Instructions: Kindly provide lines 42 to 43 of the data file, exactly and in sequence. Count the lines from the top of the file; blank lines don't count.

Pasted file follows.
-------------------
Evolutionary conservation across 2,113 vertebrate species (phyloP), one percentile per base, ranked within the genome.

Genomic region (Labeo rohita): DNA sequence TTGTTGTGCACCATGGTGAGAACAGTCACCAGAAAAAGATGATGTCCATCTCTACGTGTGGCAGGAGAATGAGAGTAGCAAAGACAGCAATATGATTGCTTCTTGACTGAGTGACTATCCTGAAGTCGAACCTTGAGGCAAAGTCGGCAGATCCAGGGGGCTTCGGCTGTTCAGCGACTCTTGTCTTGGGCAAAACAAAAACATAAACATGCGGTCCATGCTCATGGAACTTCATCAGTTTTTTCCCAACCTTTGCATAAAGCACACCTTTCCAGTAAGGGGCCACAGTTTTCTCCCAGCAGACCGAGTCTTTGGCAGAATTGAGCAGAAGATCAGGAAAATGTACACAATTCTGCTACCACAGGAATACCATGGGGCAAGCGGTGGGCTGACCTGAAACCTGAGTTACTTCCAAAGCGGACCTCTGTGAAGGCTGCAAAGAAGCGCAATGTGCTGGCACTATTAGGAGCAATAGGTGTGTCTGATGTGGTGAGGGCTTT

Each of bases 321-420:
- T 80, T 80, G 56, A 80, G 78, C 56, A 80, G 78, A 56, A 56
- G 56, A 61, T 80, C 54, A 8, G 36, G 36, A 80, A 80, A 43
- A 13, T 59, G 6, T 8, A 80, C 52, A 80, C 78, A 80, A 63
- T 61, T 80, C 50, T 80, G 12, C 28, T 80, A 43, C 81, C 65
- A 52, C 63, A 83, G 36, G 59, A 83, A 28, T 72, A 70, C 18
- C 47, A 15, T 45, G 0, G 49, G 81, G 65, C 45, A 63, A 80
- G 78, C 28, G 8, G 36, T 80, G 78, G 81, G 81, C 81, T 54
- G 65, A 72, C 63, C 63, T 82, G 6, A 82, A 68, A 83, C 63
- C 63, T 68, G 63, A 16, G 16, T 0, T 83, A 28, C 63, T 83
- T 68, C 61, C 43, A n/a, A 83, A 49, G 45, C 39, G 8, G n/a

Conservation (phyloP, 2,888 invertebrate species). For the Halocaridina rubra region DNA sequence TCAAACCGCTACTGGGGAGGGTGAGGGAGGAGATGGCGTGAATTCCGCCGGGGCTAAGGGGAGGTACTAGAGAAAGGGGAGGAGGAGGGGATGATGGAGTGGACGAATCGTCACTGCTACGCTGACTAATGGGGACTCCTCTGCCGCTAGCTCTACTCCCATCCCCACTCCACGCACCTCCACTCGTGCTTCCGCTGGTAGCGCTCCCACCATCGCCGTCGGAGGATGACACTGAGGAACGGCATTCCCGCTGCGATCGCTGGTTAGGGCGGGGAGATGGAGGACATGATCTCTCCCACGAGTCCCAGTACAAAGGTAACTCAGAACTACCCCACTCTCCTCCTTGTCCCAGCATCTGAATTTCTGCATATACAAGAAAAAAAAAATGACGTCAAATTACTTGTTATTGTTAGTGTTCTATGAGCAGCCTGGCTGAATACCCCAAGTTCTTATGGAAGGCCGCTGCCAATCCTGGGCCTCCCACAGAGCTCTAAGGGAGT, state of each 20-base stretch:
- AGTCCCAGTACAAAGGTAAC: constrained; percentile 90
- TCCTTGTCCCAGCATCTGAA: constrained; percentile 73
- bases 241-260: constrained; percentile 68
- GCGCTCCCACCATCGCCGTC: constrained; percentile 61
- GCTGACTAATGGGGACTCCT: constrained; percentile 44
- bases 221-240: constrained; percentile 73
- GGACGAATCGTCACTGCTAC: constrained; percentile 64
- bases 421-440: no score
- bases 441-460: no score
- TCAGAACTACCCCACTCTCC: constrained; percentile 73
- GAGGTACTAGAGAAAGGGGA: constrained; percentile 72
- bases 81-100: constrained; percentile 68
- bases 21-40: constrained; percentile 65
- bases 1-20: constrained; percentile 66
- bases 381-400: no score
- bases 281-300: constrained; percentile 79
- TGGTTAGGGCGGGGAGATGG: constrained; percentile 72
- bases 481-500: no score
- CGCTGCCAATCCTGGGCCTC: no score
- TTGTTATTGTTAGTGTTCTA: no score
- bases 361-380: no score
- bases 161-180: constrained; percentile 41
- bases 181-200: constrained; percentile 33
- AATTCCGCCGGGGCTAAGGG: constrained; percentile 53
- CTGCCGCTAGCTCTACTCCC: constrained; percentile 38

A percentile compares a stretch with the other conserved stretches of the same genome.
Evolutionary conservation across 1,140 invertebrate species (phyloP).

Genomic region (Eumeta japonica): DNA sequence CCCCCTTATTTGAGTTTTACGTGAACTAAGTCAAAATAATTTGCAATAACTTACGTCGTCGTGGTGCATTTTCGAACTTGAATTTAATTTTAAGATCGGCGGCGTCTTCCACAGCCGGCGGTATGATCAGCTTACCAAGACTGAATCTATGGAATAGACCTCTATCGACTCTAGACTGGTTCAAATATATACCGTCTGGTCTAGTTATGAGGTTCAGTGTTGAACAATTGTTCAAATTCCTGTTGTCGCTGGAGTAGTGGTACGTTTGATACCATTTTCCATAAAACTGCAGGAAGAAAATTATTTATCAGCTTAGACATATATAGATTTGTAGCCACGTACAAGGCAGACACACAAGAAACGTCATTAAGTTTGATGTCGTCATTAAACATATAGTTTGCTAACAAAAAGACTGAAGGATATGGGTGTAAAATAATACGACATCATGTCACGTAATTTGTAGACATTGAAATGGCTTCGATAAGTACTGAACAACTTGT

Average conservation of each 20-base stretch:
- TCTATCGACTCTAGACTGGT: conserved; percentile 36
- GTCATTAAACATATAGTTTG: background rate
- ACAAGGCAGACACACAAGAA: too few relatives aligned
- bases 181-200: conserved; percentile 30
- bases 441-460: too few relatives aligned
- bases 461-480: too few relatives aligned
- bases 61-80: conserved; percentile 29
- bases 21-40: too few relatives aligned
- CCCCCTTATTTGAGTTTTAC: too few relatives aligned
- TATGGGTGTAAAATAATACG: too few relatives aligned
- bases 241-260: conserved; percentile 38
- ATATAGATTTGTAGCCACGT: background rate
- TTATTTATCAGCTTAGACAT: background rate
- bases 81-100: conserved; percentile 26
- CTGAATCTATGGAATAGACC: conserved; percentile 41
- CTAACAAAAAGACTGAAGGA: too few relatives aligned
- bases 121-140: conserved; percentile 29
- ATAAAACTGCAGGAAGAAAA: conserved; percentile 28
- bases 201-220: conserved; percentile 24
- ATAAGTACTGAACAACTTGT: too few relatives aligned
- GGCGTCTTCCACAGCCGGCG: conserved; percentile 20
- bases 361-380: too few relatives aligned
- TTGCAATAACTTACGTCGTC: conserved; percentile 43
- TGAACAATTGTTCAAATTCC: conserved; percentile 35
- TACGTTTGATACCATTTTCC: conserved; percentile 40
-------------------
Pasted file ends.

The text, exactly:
Genomic region (Eumeta japonica): DNA sequence CCCCCTTATTTGAGTTTTACGTGAACTAAGTCAAAATAATTTGCAATAACTTACGTCGTCGTGGTGCATTTTCGAACTTGAATTTAATTTTAAGATCGGCGGCGTCTTCCACAGCCGGCGGTATGATCAGCTTACCAAGACTGAATCTATGGAATAGACCTCTATCGACTCTAGACTGGTTCAAATATATACCGTCTGGTCTAGTTATGAGGTTCAGTGTTGAACAATTGTTCAAATTCCTGTTGTCGCTGGAGTAGTGGTACGTTTGATACCATTTTCCATAAAACTGCAGGAAGAAAATTATTTATCAGCTTAGACATATATAGATTTGTAGCCACGTACAAGGCAGACACACAAGAAACGTCATTAAGTTTGATGTCGTCATTAAACATATAGTTTGCTAACAAAAAGACTGAAGGATATGGGTGTAAAATAATACGACATCATGTCACGTAATTTGTAGACATTGAAATGGCTTCGATAAGTACTGAACAACTTGT

Average conservation of each 20-base stretch: